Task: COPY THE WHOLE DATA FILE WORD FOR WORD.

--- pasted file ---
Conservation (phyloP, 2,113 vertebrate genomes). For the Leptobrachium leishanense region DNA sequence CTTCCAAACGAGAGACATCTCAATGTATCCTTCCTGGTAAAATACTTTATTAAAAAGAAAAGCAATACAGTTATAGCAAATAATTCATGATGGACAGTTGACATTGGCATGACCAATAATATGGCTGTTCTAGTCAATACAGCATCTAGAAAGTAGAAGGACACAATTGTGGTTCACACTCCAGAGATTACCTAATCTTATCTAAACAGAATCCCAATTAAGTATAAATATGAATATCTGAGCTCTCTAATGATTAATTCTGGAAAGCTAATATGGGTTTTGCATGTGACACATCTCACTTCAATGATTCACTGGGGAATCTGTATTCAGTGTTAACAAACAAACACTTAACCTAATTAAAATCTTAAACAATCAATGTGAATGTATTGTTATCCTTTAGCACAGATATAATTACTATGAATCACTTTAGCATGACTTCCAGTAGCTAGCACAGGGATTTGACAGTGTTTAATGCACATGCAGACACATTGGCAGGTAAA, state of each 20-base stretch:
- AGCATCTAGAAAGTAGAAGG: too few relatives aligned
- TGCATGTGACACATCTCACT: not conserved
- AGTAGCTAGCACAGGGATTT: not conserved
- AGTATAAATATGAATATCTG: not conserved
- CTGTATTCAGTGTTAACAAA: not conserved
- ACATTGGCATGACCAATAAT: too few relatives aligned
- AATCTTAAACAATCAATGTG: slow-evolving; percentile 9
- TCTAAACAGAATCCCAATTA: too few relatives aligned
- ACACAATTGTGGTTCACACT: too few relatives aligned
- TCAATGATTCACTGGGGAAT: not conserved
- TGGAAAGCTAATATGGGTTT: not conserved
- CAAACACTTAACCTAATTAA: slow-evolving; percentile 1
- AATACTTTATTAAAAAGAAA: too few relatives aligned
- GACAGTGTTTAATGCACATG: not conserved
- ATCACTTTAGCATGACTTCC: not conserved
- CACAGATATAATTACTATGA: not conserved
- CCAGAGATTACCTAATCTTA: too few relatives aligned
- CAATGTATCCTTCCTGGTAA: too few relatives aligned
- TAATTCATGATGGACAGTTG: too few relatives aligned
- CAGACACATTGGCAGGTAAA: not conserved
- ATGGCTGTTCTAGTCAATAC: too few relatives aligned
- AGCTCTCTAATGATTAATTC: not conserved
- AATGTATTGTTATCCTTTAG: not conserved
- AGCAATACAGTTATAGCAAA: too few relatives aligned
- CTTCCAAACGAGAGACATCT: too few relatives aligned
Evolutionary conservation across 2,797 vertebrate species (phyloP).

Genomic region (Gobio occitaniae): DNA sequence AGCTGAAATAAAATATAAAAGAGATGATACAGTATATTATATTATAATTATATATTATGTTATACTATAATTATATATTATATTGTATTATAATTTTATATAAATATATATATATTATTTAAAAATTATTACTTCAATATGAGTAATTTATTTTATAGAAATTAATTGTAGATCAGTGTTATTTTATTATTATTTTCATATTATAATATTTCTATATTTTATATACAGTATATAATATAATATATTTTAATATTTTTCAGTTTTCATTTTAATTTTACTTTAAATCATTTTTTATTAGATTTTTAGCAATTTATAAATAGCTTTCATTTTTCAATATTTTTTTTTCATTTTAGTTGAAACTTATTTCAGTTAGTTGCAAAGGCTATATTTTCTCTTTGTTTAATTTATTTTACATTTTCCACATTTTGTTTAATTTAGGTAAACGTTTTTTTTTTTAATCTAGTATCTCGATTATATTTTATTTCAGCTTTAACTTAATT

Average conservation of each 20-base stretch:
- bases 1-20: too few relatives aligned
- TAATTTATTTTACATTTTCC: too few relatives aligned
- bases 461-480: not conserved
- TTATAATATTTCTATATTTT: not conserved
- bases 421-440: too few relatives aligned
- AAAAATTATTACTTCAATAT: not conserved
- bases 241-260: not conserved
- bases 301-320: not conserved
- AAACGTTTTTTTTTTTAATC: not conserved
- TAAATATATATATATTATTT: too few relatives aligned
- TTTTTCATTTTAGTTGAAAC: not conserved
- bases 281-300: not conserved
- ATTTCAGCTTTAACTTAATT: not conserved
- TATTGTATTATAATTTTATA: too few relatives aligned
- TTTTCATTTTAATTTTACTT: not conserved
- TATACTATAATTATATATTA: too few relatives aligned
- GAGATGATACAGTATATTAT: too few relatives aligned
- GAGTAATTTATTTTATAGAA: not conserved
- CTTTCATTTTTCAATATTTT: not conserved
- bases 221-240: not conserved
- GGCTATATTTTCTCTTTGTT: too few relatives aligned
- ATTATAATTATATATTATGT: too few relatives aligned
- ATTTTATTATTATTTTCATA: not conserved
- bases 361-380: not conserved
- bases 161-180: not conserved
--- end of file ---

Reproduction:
Conservation (phyloP, 2,113 vertebrate genomes). For the Leptobrachium leishanense region DNA sequence CTTCCAAACGAGAGACATCTCAATGTATCCTTCCTGGTAAAATACTTTATTAAAAAGAAAAGCAATACAGTTATAGCAAATAATTCATGATGGACAGTTGACATTGGCATGACCAATAATATGGCTGTTCTAGTCAATACAGCATCTAGAAAGTAGAAGGACACAATTGTGGTTCACACTCCAGAGATTACCTAATCTTATCTAAACAGAATCCCAATTAAGTATAAATATGAATATCTGAGCTCTCTAATGATTAATTCTGGAAAGCTAATATGGGTTTTGCATGTGACACATCTCACTTCAATGATTCACTGGGGAATCTGTATTCAGTGTTAACAAACAAACACTTAACCTAATTAAAATCTTAAACAATCAATGTGAATGTATTGTTATCCTTTAGCACAGATATAATTACTATGAATCACTTTAGCATGACTTCCAGTAGCTAGCACAGGGATTTGACAGTGTTTAATGCACATGCAGACACATTGGCAGGTAAA, state of each 20-base stretch:
- AGCATCTAGAAAGTAGAAGG: too few relatives aligned
- TGCATGTGACACATCTCACT: not conserved
- AGTAGCTAGCACAGGGATTT: not conserved
- AGTATAAATATGAATATCTG: not conserved
- CTGTATTCAGTGTTAACAAA: not conserved
- ACATTGGCATGACCAATAAT: too few relatives aligned
- AATCTTAAACAATCAATGTG: slow-evolving; percentile 9
- TCTAAACAGAATCCCAATTA: too few relatives aligned
- ACACAATTGTGGTTCACACT: too few relatives aligned
- TCAATGATTCACTGGGGAAT: not conserved
- TGGAAAGCTAATATGGGTTT: not conserved
- CAAACACTTAACCTAATTAA: slow-evolving; percentile 1
- AATACTTTATTAAAAAGAAA: too few relatives aligned
- GACAGTGTTTAATGCACATG: not conserved
- ATCACTTTAGCATGACTTCC: not conserved
- CACAGATATAATTACTATGA: not conserved
- CCAGAGATTACCTAATCTTA: too few relatives aligned
- CAATGTATCCTTCCTGGTAA: too few relatives aligned
- TAATTCATGATGGACAGTTG: too few relatives aligned
- CAGACACATTGGCAGGTAAA: not conserved
- ATGGCTGTTCTAGTCAATAC: too few relatives aligned
- AGCTCTCTAATGATTAATTC: not conserved
- AATGTATTGTTATCCTTTAG: not conserved
- AGCAATACAGTTATAGCAAA: too few relatives aligned
- CTTCCAAACGAGAGACATCT: too few relatives aligned
Evolutionary conservation across 2,797 vertebrate species (phyloP).

Genomic region (Gobio occitaniae): DNA sequence AGCTGAAATAAAATATAAAAGAGATGATACAGTATATTATATTATAATTATATATTATGTTATACTATAATTATATATTATATTGTATTATAATTTTATATAAATATATATATATTATTTAAAAATTATTACTTCAATATGAGTAATTTATTTTATAGAAATTAATTGTAGATCAGTGTTATTTTATTATTATTTTCATATTATAATATTTCTATATTTTATATACAGTATATAATATAATATATTTTAATATTTTTCAGTTTTCATTTTAATTTTACTTTAAATCATTTTTTATTAGATTTTTAGCAATTTATAAATAGCTTTCATTTTTCAATATTTTTTTTTCATTTTAGTTGAAACTTATTTCAGTTAGTTGCAAAGGCTATATTTTCTCTTTGTTTAATTTATTTTACATTTTCCACATTTTGTTTAATTTAGGTAAACGTTTTTTTTTTTAATCTAGTATCTCGATTATATTTTATTTCAGCTTTAACTTAATT

Average conservation of each 20-base stretch:
- bases 1-20: too few relatives aligned
- TAATTTATTTTACATTTTCC: too few relatives aligned
- bases 461-480: not conserved
- TTATAATATTTCTATATTTT: not conserved
- bases 421-440: too few relatives aligned
- AAAAATTATTACTTCAATAT: not conserved
- bases 241-260: not conserved
- bases 301-320: not conserved
- AAACGTTTTTTTTTTTAATC: not conserved
- TAAATATATATATATTATTT: too few relatives aligned
- TTTTTCATTTTAGTTGAAAC: not conserved
- bases 281-300: not conserved
- ATTTCAGCTTTAACTTAATT: not conserved
- TATTGTATTATAATTTTATA: too few relatives aligned
- TTTTCATTTTAATTTTACTT: not conserved
- TATACTATAATTATATATTA: too few relatives aligned
- GAGATGATACAGTATATTAT: too few relatives aligned
- GAGTAATTTATTTTATAGAA: not conserved
- CTTTCATTTTTCAATATTTT: not conserved
- bases 221-240: not conserved
- GGCTATATTTTCTCTTTGTT: too few relatives aligned
- ATTATAATTATATATTATGT: too few relatives aligned
- ATTTTATTATTATTTTCATA: not conserved
- bases 361-380: not conserved
- bases 161-180: not conserved